A mother's journey: Friends help reach goal of independence

Photo by Rashah McChesney/Peninsula Clarion Maggie Winston shows off the master bedroom of her new home Thursday July 4, 2013 in Kenai, Alaska. Winston is slated to move into her new home in October but will lose 24-access to transportation when she does, she is trying to raise money to buy a van for her family's use.

Her paralysis started with a pinch between the shoulder blades.


But she didn’t think much of it; her twin boys were turning one and as a new mother, pain was common.

Then her legs began shaking, and her fingers numbed. Out of control, lying in bed, she became nervous.

So she called her mom and they drove to Central Peninsula Hospital, all the while her spine swelling, choking her nervous system.

About four hours later, back in May 2005, then 21-year-old Maggie Winston burst into Providence Alaska Medical Center. She couldn’t walk, but her arms still functioned.

Her friend who had just had a cesarean section rolled to Winston’s room in a wheelchair and watched the last function fade from her friend’s hands.

And then Winston was on a Seattle-bound plane.

“That’s basically how it happened. Really quick. One quick shebang,” Winston said.

Winston’s immune system, spurred by a cold, had attacked her spinal cord. Doctors call it Transverse Myelitis, and most who suffer it are left with a limp. But the attack swept up Winston’s neck, hitting her in C3.

Now the 29-year-old Winston lives in a motorized wheelchair that she drives with her chin. She can shrug her shoulders some; she has two 9-year-old twin boys, Dylan and Daemon Duniphin; and she lives in a Soldotna group home. “It’s cool because I do have a lot of things provided for me,” she said, “but independence and freedom is more important for me.”

In October, Winston will leave her group home and the 24-hour-van service Frontier Community Services provides her — but the new home will be a jail with out a new minivan too, she said.

A van cost $19,000. It needs $10,000 to $15,000 worth of modifications to accept her wheelchair, she said.

“I’m not going to be picky,” she said. “I need something that will get me from point A to point B.”

Winston’s friends are confident she will get the van. Their friend is tenacious, said Sheena Demaris. Demaris is the friend who was recovering from her C-section in Anchorage when Winston arrived, and the Soldotna resident has know Winston since high school.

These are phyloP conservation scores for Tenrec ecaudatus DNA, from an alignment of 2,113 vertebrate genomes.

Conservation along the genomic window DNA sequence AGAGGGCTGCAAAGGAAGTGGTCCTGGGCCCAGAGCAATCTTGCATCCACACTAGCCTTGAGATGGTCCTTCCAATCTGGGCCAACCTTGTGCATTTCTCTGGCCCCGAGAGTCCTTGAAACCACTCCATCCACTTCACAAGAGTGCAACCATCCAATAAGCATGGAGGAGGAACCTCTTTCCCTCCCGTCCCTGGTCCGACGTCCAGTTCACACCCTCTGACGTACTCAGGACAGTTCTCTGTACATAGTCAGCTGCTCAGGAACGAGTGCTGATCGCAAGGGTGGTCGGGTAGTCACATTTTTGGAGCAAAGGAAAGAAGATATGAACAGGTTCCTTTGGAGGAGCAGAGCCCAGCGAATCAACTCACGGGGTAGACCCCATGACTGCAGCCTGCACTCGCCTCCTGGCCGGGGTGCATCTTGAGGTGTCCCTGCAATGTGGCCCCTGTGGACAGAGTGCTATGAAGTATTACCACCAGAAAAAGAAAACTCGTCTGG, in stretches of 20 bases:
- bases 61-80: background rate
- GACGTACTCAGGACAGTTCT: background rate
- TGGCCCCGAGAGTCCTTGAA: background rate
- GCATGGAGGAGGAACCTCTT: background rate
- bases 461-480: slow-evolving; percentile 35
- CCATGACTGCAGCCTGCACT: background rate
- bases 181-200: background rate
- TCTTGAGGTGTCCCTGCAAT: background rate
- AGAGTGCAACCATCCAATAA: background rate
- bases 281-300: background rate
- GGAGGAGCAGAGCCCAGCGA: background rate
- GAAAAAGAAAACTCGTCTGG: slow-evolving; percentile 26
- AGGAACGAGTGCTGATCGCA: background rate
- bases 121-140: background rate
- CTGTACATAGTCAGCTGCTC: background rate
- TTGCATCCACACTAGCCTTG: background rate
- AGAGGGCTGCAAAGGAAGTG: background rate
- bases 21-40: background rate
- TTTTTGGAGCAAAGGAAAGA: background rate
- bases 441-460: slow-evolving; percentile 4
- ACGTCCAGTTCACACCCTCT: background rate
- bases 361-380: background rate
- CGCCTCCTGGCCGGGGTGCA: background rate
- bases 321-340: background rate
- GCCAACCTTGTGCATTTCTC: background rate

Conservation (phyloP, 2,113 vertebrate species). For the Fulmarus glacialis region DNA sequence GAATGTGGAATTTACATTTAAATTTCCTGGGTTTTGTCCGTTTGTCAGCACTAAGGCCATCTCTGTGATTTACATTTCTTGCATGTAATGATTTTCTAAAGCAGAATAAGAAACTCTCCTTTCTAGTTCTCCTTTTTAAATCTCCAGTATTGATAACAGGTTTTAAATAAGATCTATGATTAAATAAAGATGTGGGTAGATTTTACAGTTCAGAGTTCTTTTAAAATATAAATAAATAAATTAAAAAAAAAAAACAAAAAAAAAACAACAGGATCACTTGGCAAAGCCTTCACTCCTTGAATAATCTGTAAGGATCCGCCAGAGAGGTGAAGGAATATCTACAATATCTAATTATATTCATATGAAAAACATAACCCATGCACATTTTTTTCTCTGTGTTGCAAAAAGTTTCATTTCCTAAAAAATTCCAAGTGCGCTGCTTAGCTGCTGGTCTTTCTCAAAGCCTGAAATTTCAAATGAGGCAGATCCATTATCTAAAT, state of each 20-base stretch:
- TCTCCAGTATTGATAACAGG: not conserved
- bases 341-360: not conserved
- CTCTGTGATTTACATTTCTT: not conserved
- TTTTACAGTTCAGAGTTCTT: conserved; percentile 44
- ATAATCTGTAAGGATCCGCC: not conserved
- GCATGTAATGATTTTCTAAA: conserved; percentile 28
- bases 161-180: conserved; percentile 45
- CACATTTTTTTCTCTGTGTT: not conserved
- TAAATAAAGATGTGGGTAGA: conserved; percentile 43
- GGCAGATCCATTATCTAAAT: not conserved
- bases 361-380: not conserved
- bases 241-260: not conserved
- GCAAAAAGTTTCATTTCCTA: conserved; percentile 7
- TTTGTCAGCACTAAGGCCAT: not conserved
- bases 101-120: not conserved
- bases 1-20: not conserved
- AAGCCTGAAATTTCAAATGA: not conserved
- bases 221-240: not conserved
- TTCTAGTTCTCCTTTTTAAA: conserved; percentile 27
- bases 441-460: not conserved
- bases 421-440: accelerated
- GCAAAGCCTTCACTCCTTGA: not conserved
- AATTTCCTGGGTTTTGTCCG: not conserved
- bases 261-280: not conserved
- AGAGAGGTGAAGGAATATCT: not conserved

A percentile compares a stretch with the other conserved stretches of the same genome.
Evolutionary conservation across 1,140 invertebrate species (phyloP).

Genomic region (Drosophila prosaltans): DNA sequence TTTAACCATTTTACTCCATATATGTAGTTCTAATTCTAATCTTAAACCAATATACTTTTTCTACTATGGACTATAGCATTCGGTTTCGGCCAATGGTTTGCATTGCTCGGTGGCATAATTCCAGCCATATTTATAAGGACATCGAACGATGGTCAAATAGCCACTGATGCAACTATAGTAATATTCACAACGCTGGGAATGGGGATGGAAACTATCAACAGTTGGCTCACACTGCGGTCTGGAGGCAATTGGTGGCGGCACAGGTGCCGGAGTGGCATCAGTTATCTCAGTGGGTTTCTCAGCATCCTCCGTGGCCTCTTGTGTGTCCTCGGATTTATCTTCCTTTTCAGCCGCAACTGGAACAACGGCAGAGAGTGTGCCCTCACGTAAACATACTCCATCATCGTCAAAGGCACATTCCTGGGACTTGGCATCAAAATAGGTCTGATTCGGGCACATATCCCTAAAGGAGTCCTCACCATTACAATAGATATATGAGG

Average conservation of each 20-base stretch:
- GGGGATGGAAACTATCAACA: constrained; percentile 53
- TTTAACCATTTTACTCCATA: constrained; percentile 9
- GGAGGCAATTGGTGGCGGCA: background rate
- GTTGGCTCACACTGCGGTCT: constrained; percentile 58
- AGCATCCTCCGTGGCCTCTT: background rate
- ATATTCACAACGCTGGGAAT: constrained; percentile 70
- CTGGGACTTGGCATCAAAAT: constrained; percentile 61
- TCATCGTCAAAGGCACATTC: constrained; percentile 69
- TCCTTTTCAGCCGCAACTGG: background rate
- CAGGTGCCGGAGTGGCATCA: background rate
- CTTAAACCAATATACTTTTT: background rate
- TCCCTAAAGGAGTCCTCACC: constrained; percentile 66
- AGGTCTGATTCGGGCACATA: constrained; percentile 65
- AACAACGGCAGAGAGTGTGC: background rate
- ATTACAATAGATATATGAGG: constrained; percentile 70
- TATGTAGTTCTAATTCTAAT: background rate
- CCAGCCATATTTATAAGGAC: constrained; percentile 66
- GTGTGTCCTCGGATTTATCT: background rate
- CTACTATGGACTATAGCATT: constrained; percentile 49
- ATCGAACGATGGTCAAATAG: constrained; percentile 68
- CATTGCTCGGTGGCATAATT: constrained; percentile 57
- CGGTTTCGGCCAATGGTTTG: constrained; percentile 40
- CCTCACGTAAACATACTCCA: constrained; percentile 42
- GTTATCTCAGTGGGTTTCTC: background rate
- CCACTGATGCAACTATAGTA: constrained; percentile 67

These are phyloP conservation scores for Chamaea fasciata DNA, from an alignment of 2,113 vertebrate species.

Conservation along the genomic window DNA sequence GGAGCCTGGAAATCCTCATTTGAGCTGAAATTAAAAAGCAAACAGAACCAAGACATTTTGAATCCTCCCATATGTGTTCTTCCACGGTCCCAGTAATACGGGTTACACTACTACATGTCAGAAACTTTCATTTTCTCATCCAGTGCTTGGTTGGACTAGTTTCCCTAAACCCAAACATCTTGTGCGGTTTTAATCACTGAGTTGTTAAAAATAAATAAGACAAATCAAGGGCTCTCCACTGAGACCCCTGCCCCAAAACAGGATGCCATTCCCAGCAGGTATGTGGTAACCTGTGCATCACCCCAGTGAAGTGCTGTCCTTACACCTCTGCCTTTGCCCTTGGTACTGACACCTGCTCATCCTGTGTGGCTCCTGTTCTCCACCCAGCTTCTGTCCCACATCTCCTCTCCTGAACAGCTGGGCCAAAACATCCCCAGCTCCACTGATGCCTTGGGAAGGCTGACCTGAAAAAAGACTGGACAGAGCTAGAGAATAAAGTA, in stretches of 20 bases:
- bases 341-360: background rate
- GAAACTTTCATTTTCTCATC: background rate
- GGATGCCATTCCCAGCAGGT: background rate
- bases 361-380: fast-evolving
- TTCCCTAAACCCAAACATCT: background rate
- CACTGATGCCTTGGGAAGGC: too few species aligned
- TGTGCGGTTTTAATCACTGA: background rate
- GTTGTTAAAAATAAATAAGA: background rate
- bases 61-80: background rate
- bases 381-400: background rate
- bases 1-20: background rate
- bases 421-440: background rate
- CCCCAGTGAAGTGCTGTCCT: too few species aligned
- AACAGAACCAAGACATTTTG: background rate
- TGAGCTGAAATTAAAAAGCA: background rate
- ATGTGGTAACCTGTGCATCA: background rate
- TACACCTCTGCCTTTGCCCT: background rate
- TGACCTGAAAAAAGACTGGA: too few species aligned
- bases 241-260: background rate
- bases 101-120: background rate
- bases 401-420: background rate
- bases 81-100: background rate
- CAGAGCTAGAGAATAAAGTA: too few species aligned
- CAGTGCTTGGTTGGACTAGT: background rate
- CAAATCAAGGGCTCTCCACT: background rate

“I never think of her as being paralyzed or not being able to do anything,” Demaris said. “If anything, she seems more capable than most people.”

Like the time Winston finally returned from Seattle, Demaris said, Winston had only a hospital-issued blowup mattress to sleep on at her mother’s. It was unstable and too small. Winston twins wouldn’t fit on it with her.

So they searched, and Demaris found a queen-sized Tempur-Pedic bed in Anchorage. It cost $5,000, but, after the salesperson heard who needed it, she dropped it to $2,000.

Two days later, Demaris said, they raised the cash.

“Failing is not an option (for Maggie). Not finding an amazing life is not an option,” Demaris said. “The woman just painted a book with her mouth better than most of us could paint with our hands.” Winston’s book, “Slugs Forever: Tales of an Alaskan Backyard,” took Winston about 60 hours to illustrate.

Winston’s trick, Demaris said: “If you give love, you’ll get it back.”

And, Morgan Case said, Winston gives it out in fistfuls.

“She is still the same loving, outgoing, wild, awesome person,” Soldotna resident Case said.

Case will often go to her friend when she is upset, and Demaris brings Winston her children to babysit.

Winston has her bad days like anybody else, but they don’t overcome her. “She’s Maggie. She’s the person I knew in high school. She’s my best friend,” Case said.

The customized van and her new home would be the last leg in Winston’s drive for independence, Demaris said. Winston said she wants to be able to choose the color of the wall paper where she lives; she wants to stay out with her friends until 5 a.m.; she wants to live like any other adult mother.

“The fastest track to big-girl town is a house and car,” she said.

There are things she cannot do, like spinning a bowling ball down an ally by hand or hiking mountainous trails on foot, she said.

“But there’s another way to do everything,” she said. She can knock the bowling ball down a track, and she can find the trails that accommodate her wheelchair. She focuses on the things she can accomplish — like owning a house and a van — and she doesn’t dwell on those she can’t, she said.

Already Winston and her friends have raised about $3,000. On May 13, they will host another fundraiser event, “Spa Spa Sparkle,” at the Taylor’d Image salon in Kenai. A $60 fee covers most of the spa’s services. Also, her friend, Brandi Kerley, posted a fundrazr.com site — “Maggie’s Wheels!!” — that has raised $1,650.

Three weeks ago plumbers fit piping in her Kenai Inlet Woods Subdivision home, roofers nailed in the shingles last week and Winston is thrilled.

Purple lupines grow along her house’s last stretch of road and a small pond across the pavement shivers in the wind. Last year her boys caught 15 frogs in that pond, she said.

“It’s the most beautiful neighborhood ever.”

Donations can be made to Maggie Winston’s fundrazr.com account, “Maggie’s Wheels!!”

Winston and her friends will hold a fundraiser event Saturday at the Taylor’d Image salon in Kenai.

For more information, call Brandi Kerley at 907-252-9264.

Dan Schwartz can be reached at daniel.schwartz@peninsulaclarion.com.


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